I honestly don't know how this is going to turn out. My heart is the wild card. Nobody knows if I can tolerate 4.5 hours of surgery and anesthesia. There is a special anesthesiologist for that. My surgeon (Dr Su) literally wrote the book on robotic urological surgery. The endocrinologist has made arrangements for specialized drugs to be administered if the adrenal tumor turns out to be a pheochromocytoma and it drops a load of adrenalin on me. The result from that could be stroke / heart attack / death. I'm going to try to avoid that.
Anyways, the bottom line here is what this means to you, my customers. I'm not going to be flashing for ??? I can't give a date. Like I said, I don't know how this is going to turn out. For carburetor customers, I have trained the perfect mechanic to do your carbs, using all my equipment and methods. His name is Kevin, and he does a great job. Don't hold out on carb work waiting for me to come back, just reach out to Kevin, he knows what to do. If you email me, I'll auto response with Kevin's contact information.
For my COG friends... it's been a mostly great and always entertaining ride. I have met some of the best people I know through COG, folks that are and will be lifelong friends. I'm humbled and thankful for that. Hopefully my ride here isn't done, but you never know how a ride is going to end up... that's not a reason to ride a couch. Life is better when you are reminded you're alive... like making that curve by the skin of your teeth. That's what I'm doing now... diving into that curve, and feeling very alive.

Steve
Thanks for sharing and really glad you got through that ordeal. they found a tumor on my adranal gland and have to remove it this 29th. Hope and pray you recover quickly. Ted
 

TireguyfromMA

Member
Member
STEVE!! Great to hear the surgery went so well and your back home. Now, don't forget...don't take the drowsy meds and the ex-lax meds on the same night.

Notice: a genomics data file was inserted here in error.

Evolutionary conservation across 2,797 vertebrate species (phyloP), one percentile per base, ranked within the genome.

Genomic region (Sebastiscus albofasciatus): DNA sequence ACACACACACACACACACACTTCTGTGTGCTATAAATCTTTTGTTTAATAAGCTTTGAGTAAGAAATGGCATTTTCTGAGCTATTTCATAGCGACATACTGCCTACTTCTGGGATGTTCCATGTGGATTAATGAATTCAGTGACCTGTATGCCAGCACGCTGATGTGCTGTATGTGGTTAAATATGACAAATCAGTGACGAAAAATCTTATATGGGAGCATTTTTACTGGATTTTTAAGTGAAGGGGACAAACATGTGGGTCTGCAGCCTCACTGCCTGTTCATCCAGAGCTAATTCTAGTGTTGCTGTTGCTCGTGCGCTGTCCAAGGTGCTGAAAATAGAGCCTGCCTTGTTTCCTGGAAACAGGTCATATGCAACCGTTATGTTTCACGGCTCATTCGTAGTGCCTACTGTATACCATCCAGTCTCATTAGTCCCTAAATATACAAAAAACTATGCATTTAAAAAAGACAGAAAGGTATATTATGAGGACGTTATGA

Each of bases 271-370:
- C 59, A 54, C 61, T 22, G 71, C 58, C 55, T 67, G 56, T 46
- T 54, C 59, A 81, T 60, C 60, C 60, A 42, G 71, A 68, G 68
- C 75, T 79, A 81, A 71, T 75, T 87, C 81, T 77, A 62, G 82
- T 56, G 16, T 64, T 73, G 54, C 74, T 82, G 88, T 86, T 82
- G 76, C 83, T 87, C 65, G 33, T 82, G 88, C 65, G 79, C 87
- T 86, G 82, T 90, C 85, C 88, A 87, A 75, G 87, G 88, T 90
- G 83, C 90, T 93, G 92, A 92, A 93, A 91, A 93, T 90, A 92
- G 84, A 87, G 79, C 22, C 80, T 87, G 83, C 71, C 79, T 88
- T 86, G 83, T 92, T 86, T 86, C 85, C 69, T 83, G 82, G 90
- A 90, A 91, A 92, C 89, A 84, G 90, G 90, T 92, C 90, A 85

zarticus

Member
Member
Shit, I'm just reading about this now. I've been on a MC trip in New Hampshire for the past 2 weeks & had not been online. Steve, I'm only a little more than an hour away, If you need help with ANYTHING just let me know & I'll ride up !
 

Steve in sunny Fla

Iron Butt
Industry Vendor
I have some crazy good news! I have the pathology report... neither tumor is cancerous! Nobody expected this at all, I think I should play the lottery! The kidney tumor is called an "oncocytoma" and from what I understand it resembles renal cell carcinoma and can't be determined until removed and gone through pathology.
The other good news is that I'm finally urinating without needing diuretics, which is a hallmark of heart failure. This supports my theory that the adrenal overload of aldosterone was the culprit wrecking my heart for all these years. I need more time under my belt, but I'm lighter than I was when I came home from the hospital, and haven't had but 1 mg of my diuretic in 9 days, and that was because I was not sure what to expect. I am dealing with a smashed sciatic nerve - a pre-existing issue - as I layed on the nerve for about 6 hours during the surgery. I'ts been 3X more painful than any of the surgery, but it's subsiding now with lots of ice applications.
This whole deal could have gone in a much worse direction, but this news is so good it's better than any of the scenarios I had considered. I'm truly thankful for a skilled surgeon, it looks like I have a strong shot to get better now. :)
Steve
 

mattmagee3096

Member
Member
Years ago, an ER doc diagnosed me with lymphoma. Turned out to be mono (long story). The feeling of relief when someone tells you its not cancer is like nothing else.

Always happy to hear good news.
 

2andblue

Member
Member
This whole deal could have gone in a much worse direction, but this news is so good it's better than any of the scenarios I had considered. I'm truly thankful for a skilled surgeon, it looks like I have a strong shot to get better now. :)
Steve
Steve this is miraculous news, awesome!

This result seemed furthest from anyone’s mind just 10 days ago - think of where you’ll be in a month!

Wayne, Carol & Blue
 

ONOBob

Member
Member
I have some crazy good news! I have the pathology report... neither tumor is cancerous! Nobody expected this at all, I think I should play the lottery! The kidney tumor is called an "oncocytoma" and from what I understand it resembles renal cell carcinoma and can't be determined until removed and gone through pathology.